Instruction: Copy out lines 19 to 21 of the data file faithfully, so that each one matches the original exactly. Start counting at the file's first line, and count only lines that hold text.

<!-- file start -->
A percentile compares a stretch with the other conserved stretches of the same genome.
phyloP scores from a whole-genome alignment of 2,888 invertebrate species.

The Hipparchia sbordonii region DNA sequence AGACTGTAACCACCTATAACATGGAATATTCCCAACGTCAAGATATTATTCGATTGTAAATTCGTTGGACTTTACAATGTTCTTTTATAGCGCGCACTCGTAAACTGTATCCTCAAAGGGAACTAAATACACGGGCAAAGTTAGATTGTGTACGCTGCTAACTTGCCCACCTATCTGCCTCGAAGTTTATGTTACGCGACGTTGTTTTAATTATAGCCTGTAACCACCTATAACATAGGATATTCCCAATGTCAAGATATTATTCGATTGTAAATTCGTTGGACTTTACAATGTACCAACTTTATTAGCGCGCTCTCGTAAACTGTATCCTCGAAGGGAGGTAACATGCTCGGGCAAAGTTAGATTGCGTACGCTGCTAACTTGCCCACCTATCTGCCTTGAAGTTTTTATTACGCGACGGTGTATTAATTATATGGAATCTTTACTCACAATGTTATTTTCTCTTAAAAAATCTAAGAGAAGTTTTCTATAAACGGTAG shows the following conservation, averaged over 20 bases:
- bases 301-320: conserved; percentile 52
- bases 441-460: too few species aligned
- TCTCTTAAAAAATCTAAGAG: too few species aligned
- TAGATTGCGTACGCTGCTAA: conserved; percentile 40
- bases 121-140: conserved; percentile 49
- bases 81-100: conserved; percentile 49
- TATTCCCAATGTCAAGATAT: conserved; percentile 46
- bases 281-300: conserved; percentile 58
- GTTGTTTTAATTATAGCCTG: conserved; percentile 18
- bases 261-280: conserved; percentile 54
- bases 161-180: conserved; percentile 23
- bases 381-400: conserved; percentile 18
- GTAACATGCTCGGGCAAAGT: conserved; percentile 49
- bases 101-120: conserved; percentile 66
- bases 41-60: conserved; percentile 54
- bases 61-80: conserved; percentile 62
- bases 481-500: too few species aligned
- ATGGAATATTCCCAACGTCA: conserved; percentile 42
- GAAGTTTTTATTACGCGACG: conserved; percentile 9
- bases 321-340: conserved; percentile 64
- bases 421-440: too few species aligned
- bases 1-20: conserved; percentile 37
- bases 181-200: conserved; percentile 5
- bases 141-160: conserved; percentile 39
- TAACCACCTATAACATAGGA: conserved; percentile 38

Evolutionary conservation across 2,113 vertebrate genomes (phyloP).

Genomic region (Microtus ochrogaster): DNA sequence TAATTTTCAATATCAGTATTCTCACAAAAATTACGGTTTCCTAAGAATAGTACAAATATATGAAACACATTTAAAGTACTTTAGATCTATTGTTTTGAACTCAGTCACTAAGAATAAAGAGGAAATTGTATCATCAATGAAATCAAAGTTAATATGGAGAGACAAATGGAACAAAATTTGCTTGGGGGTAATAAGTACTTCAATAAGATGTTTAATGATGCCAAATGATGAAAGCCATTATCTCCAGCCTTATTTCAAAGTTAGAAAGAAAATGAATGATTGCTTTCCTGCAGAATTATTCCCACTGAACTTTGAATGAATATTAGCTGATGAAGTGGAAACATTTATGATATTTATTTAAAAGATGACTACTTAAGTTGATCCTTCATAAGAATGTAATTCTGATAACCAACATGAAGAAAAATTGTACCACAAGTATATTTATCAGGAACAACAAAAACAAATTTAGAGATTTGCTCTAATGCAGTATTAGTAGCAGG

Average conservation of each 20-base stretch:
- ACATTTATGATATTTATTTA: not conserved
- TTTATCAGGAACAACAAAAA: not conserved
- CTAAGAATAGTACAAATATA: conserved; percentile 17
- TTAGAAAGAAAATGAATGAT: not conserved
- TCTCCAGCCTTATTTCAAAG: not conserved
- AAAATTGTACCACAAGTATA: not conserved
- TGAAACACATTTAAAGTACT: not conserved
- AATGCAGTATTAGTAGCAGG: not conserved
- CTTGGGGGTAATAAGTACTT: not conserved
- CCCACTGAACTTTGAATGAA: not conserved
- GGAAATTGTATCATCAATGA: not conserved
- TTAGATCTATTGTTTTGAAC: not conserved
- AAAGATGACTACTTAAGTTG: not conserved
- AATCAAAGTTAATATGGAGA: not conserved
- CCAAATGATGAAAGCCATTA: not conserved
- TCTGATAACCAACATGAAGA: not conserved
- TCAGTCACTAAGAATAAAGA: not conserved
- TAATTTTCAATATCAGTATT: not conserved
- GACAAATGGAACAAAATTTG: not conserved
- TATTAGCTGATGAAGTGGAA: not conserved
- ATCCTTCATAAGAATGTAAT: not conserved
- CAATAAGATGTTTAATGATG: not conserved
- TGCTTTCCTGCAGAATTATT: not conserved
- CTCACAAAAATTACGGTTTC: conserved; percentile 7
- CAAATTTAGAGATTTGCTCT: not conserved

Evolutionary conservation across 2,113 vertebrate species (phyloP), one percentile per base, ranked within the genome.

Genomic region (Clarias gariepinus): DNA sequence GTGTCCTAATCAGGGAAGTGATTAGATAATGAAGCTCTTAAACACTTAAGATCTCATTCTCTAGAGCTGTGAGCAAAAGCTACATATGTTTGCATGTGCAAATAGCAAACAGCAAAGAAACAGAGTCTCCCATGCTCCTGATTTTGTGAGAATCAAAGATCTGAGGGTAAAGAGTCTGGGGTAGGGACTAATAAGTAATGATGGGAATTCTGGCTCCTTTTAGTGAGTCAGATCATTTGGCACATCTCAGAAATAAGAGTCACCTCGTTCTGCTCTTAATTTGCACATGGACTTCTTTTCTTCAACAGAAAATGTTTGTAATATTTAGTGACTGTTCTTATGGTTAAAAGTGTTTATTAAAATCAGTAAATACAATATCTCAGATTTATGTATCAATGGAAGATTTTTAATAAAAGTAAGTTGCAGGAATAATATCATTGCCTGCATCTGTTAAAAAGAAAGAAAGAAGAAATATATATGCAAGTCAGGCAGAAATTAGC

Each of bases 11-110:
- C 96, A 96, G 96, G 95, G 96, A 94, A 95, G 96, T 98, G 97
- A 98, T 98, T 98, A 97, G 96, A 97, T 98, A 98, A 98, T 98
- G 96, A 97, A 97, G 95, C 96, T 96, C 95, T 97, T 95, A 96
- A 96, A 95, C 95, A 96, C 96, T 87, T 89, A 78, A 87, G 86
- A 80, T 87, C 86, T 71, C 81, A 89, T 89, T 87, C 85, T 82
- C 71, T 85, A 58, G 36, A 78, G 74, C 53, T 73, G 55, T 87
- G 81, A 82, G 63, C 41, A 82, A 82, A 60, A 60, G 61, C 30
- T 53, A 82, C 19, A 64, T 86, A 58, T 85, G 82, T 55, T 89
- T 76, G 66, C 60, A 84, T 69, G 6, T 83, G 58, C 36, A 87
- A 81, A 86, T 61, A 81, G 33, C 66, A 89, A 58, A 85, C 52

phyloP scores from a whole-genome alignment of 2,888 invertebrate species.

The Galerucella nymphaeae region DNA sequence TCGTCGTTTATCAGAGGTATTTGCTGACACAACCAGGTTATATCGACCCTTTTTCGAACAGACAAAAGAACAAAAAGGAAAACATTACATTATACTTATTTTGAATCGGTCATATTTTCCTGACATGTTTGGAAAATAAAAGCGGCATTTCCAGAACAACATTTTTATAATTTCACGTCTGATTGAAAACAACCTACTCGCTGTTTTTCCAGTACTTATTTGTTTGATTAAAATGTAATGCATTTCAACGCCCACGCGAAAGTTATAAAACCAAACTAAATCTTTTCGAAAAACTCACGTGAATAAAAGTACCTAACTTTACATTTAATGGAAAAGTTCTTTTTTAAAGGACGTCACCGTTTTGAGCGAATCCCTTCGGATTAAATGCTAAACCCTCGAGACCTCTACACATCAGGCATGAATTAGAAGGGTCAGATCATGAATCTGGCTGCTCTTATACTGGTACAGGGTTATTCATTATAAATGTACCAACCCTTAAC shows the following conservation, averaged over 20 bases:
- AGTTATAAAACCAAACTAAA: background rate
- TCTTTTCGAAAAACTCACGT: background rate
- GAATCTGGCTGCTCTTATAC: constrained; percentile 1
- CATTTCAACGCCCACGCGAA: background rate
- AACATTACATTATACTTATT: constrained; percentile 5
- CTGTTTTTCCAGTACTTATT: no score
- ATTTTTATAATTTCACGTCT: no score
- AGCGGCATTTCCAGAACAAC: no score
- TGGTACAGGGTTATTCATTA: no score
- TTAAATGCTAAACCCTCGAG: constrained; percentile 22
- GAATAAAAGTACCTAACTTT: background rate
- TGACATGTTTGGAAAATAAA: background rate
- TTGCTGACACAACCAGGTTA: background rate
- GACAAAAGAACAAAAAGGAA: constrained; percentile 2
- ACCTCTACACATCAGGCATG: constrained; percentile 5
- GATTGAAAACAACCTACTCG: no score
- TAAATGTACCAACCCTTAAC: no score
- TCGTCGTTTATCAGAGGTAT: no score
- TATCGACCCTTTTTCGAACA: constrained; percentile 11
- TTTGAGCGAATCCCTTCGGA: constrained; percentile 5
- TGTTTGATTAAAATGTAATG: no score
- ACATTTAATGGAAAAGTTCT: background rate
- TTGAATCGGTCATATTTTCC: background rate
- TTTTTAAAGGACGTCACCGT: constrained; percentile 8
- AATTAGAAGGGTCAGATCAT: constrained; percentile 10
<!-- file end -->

- bases 61-80: conserved; percentile 62
- bases 481-500: too few species aligned
- ATGGAATATTCCCAACGTCA: conserved; percentile 42